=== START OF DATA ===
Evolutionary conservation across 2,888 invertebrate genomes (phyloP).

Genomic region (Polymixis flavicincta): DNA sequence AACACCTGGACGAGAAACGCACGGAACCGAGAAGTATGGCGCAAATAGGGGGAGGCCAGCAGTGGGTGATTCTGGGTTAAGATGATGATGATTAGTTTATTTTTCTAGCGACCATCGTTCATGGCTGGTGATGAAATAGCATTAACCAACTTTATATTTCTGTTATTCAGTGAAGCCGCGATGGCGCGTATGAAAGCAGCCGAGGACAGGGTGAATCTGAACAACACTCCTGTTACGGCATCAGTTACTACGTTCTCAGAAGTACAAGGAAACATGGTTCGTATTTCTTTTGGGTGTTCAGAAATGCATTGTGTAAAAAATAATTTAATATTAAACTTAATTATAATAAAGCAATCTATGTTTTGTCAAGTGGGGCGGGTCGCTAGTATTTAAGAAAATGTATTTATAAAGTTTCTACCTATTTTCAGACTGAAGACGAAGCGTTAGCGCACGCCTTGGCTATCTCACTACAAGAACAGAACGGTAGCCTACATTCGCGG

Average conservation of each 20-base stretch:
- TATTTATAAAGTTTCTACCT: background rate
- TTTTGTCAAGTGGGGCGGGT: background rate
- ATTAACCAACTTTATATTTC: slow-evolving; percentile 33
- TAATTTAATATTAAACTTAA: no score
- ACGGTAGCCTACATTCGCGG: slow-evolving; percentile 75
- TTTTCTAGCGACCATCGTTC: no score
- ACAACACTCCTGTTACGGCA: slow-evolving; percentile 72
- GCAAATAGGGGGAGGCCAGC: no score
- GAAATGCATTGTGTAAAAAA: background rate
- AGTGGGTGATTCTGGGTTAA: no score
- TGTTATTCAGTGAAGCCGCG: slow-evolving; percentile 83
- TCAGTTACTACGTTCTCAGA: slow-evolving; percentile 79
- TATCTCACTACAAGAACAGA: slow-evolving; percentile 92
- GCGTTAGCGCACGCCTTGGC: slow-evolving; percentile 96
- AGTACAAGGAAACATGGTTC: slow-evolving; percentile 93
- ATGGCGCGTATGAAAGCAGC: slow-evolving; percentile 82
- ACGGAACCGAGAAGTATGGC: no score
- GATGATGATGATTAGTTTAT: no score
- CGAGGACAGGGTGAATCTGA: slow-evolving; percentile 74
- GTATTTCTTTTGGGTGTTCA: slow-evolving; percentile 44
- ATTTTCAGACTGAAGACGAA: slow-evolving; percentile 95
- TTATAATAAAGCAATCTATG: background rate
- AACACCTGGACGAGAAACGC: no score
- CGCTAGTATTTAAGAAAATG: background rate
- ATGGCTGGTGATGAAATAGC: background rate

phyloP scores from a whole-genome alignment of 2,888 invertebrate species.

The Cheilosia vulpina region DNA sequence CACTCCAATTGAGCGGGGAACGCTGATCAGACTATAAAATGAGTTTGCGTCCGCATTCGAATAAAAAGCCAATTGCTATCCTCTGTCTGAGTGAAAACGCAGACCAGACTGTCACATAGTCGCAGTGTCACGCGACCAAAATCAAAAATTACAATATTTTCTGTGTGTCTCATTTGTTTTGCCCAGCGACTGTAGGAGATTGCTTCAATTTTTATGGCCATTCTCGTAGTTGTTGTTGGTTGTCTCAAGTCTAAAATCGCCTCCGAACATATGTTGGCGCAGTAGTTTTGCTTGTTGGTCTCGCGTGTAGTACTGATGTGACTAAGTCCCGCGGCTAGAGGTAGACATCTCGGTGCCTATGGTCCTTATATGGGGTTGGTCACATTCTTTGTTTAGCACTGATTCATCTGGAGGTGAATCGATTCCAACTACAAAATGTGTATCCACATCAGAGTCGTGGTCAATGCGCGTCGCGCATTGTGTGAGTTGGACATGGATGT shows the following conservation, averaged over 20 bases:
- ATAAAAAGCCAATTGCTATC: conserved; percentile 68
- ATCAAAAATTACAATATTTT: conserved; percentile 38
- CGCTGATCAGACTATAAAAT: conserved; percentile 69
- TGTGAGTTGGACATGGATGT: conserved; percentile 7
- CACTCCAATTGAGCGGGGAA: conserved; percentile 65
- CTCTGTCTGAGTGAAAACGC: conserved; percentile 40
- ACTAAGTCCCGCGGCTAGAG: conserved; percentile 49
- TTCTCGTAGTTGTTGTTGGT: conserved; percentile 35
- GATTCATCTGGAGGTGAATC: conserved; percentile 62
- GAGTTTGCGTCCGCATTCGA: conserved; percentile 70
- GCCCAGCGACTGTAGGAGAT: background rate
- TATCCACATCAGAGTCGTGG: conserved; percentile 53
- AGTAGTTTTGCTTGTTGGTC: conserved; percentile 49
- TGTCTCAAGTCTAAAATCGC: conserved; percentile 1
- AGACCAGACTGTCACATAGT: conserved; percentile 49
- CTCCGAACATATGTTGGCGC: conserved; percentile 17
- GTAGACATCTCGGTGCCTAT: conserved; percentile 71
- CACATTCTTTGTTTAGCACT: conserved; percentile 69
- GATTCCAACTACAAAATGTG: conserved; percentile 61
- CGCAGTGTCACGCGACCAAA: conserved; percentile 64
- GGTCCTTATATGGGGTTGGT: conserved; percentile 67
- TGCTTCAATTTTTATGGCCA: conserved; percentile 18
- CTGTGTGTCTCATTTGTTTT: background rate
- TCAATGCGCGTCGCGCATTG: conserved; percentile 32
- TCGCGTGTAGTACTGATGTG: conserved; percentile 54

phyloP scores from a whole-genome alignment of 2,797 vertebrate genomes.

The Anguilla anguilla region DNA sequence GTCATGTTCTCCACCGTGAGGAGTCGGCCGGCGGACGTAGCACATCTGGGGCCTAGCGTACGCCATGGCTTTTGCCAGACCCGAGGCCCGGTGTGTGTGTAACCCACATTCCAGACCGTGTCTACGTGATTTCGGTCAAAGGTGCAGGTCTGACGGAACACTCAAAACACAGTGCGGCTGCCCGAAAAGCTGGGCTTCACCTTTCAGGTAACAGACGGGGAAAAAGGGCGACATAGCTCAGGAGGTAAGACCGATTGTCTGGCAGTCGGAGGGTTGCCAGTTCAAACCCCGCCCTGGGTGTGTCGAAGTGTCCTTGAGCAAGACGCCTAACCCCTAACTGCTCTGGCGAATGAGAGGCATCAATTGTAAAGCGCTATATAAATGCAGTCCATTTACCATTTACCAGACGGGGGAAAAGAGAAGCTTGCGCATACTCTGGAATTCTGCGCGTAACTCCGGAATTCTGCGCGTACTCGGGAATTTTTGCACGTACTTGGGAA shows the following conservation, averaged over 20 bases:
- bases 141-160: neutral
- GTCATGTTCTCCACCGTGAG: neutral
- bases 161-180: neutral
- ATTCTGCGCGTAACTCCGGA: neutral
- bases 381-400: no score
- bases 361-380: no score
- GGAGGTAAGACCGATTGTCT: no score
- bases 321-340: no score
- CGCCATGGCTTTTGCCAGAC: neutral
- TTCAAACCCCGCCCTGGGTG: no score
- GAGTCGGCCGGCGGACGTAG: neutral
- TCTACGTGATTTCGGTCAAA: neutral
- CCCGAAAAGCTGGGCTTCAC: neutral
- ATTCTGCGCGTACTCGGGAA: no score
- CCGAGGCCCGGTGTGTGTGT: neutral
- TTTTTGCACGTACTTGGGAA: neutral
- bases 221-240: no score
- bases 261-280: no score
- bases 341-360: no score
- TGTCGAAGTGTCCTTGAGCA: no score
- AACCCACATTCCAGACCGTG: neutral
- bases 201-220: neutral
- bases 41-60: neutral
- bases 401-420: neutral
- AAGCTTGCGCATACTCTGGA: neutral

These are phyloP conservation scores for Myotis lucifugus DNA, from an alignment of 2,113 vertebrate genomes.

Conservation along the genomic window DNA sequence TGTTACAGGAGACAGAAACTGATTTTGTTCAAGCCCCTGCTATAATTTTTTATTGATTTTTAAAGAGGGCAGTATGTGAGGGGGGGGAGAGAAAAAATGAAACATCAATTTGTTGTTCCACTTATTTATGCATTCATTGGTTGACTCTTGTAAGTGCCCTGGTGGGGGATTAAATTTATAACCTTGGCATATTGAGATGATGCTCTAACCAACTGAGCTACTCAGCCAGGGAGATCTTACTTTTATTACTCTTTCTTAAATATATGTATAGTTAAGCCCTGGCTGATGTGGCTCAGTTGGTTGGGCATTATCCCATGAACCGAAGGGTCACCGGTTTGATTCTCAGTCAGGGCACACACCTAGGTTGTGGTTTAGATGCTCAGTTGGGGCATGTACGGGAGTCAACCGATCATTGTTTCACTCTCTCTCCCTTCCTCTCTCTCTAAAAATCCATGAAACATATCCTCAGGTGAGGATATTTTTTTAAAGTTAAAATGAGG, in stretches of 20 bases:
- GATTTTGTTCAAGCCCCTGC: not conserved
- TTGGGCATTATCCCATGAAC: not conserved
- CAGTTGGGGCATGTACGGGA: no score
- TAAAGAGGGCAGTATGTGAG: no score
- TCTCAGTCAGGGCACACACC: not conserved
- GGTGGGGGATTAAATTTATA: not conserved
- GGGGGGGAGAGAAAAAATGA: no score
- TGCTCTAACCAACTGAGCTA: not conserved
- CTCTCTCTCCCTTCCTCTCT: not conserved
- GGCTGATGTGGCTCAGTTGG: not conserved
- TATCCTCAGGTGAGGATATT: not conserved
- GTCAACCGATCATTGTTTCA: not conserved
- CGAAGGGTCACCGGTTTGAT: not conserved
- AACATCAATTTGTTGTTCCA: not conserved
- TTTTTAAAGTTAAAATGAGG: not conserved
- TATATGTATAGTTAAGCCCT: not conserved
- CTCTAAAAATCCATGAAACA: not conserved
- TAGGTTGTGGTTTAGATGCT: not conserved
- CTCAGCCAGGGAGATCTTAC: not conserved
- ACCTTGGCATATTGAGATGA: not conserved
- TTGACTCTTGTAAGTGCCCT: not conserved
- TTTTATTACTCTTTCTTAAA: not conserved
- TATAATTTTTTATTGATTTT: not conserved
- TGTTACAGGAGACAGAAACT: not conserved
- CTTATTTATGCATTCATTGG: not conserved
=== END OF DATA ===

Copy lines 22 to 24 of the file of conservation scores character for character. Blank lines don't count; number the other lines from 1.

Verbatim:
- CGAGGACAGGGTGAATCTGA: slow-evolving; percentile 74
- GTATTTCTTTTGGGTGTTCA: slow-evolving; percentile 44
- ATTTTCAGACTGAAGACGAA: slow-evolving; percentile 95